He attributed the improvement to the decline in pirate attacks off Somalia coast and enhanced security in Mombasa.
Recently, Mr Balala said Kenya would participate in the Miami convention to market the Port of Mombasa in order to attract more cruise ships and increase tourist arrivals by sea.
Cruise tourists, he said, had boosted the industry and the economy, because they later make repeat visits and go to national parks such as the Maasai Mara National Reserve, Tsavo East and West National Parks, Amboseli National Park and Shimba Hills Game Reserve and excursions in Mombasa Town.
Although the tourists who arrive by sea spend a short time in the country, majority of them later come for longer holidays thereby boosting the economy, he said.
The availability of a cruise terminal at the Port of Mombasa will be a game changer to tourism industry as it will help attract more international tourists to the country.
Mr Balala said the facility would offer services to tourists when they arrive at the port or when departing for other destinations.
Over the years, there has been no terminal at the port to cater for tourists who arrive by sea. But I am glad that by the next season we shall have a modern cruise ship facility, he added.
According to figures by the Kenya Tourism Board, arrivals by cruise ships at the Port of Mombasa declined by 17.7 per cent to 2,717 last year compared with 3,302 visitors in 2015.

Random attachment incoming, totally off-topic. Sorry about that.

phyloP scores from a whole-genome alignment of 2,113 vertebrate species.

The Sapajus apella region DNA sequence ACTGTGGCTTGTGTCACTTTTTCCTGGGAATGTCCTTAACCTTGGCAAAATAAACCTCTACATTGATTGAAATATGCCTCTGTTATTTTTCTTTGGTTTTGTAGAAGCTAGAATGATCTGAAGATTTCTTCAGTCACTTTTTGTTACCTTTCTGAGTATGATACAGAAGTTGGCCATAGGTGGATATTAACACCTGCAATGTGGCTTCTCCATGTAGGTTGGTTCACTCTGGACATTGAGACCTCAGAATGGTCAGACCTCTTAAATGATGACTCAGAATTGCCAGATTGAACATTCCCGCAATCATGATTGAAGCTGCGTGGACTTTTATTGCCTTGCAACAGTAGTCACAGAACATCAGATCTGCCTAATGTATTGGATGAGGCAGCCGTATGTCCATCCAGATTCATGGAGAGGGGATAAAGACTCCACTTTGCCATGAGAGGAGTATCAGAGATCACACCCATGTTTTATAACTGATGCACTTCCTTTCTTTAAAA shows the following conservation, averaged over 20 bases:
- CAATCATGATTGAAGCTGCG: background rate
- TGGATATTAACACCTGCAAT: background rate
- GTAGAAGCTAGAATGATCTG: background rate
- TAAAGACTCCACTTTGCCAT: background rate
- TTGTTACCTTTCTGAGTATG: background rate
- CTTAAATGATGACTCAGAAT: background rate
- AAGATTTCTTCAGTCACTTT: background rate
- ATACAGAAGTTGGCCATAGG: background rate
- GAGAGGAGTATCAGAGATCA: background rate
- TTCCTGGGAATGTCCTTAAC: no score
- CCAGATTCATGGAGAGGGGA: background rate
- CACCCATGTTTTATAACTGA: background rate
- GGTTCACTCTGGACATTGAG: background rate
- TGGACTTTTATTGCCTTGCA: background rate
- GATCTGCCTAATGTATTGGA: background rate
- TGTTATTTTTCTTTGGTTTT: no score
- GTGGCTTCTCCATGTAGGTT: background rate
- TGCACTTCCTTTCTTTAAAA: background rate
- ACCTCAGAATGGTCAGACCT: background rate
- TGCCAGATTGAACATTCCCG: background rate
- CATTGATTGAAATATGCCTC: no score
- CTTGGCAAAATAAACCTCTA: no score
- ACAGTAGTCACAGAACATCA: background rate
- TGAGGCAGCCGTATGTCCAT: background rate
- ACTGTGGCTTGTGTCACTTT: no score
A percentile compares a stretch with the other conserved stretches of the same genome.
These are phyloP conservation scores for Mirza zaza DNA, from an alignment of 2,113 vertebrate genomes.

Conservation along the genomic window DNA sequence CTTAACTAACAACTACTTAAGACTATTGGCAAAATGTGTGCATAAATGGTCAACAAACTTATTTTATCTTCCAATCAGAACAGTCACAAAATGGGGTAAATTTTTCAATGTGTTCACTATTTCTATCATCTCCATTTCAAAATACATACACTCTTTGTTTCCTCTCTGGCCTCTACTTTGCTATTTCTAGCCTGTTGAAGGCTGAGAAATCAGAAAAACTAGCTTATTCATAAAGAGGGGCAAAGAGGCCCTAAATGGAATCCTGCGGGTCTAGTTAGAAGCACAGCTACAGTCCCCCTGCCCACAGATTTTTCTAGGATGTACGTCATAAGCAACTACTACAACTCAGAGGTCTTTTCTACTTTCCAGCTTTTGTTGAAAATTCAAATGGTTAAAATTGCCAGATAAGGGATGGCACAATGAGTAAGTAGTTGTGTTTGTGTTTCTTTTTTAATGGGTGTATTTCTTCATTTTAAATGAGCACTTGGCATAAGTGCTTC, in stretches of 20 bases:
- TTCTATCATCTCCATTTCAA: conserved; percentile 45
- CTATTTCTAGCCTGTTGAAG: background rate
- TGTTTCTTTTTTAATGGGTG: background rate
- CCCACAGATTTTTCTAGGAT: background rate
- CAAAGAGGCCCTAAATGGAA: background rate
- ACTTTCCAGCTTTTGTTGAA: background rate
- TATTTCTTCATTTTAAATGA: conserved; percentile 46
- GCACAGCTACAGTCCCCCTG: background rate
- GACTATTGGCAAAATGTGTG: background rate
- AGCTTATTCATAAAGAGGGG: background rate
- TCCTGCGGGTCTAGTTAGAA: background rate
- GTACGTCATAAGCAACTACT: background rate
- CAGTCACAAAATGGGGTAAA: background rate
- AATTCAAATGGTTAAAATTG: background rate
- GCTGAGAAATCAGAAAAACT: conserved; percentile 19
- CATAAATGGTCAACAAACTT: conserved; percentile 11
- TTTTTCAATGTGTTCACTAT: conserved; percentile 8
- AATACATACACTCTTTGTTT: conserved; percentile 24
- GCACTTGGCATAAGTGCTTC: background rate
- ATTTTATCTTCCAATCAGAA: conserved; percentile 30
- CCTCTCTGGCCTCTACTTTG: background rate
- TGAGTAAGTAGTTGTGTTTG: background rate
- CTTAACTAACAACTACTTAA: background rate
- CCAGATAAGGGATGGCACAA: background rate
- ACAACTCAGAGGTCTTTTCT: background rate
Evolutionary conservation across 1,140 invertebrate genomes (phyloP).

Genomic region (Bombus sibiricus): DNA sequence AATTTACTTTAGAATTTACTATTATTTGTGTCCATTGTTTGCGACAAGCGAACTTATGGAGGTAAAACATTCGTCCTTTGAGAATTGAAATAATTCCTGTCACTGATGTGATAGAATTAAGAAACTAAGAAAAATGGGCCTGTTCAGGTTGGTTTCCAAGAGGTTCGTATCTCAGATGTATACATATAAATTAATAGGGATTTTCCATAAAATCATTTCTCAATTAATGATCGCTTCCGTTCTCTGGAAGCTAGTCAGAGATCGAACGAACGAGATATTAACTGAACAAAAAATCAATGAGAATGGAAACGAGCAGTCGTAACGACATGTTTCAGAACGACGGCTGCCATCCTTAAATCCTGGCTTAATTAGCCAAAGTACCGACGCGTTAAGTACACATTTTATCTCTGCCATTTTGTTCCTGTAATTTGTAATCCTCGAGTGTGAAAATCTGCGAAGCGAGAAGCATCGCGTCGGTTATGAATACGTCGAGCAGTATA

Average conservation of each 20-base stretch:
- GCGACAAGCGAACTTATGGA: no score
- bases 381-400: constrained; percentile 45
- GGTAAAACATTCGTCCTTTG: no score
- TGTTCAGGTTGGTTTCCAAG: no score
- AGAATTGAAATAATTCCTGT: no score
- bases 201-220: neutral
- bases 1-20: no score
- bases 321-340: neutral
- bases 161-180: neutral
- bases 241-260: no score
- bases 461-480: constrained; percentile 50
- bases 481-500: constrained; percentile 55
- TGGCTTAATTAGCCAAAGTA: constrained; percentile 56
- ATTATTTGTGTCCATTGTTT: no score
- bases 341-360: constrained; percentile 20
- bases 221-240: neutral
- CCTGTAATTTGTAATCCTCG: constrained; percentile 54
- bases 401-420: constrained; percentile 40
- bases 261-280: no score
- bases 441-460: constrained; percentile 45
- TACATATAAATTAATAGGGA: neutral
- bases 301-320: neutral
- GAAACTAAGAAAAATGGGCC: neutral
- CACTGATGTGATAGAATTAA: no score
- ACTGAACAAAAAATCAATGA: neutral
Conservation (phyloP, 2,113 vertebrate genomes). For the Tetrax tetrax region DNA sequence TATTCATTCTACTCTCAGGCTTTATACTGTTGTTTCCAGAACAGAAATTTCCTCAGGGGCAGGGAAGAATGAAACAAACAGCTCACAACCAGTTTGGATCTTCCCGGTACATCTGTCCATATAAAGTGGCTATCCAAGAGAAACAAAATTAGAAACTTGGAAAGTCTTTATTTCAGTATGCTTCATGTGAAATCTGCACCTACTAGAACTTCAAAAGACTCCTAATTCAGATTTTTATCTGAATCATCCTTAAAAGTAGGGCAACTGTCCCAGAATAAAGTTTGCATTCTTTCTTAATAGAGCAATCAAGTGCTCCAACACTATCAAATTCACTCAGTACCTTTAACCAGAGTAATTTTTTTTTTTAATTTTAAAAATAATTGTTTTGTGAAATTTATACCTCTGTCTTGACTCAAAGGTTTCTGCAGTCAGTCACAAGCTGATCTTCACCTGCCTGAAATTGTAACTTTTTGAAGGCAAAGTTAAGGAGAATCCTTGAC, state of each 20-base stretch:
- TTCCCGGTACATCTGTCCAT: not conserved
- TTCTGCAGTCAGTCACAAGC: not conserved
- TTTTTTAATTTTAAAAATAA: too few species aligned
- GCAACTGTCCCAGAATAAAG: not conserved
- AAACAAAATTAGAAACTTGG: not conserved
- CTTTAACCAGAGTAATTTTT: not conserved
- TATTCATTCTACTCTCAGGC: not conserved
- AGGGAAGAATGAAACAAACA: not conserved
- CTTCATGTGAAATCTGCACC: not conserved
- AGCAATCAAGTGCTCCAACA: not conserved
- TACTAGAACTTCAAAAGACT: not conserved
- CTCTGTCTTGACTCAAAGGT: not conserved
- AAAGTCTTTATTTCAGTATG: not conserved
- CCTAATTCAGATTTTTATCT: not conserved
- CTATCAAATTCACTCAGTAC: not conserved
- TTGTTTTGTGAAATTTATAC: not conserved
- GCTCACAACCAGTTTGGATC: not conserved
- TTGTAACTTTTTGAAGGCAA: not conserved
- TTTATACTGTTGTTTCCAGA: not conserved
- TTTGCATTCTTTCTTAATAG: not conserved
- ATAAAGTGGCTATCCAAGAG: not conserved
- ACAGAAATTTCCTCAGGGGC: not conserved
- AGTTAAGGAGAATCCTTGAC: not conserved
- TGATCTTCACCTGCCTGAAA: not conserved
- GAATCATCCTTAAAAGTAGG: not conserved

During this cruise tourism season which began in November last year and ends this month, at least 2,958 tourists arrived in the country by sea.
Only two cruise ships MS Nautica and MS Silver Cloud made two trips to Mombasa this season.
The arrival of luxury cruise ship MS Silver Cloud at the Port of Mombasa on Monday a week ago marked the end of the cruise tourism season.
The ship, operated by Silversea Cruises brought 255 passengers and 224 crew from Zanzibar and departed for Seychelles the following day on Tuesday.
Majority of the tourists who arrived aboard MS Silver Cloud were from the United States while others were from Germany, Canada and England.
Some of the visitors flew over to Maasai Mara National Reserve for game drives, others travelled to Shimba Hills Game Reserve in Kwale for safari while the rest remained in Mombasa for excursions.
KPA managing director Catherine Mturi-Wairi recently said the launch of the construction of the cruise terminal comes at a time when the port is experiencing a rise in ship arrivals compared to a few years ago.
The KPA boss said a survey which was carried out in 2015 by Tourism and Transport Consult International on cruise tourist potential for Kenya showed that Mombasa could easily attract 140,000 passengers yearly.
She said the cruise terminal would offer a range of facilities including a lounge area for passengers, reception counters for cruise operators, restaurants and souvenir shops.
The ultra-modern facility will give our visitors the opportunity to relax upon arrival and before departure, she said.
Kenya remains a favourite tourist destination, loved globally for its sandy beaches, wildlife, rich culture and favourable weather conditions.
Foreigners who have not traditionally visited Kenya in large numbers are now doing so, especially in the past one year.
Even domestic tourist numbers are rising as the expansion of the middle-class continues even though the economic and financial conditions of the poorer sections of the society may have deteriorated with inflation.
Last year, the country saw international arrivals at 877,602, a 16.7 per cent increase from the 752,073 recorded in 2015.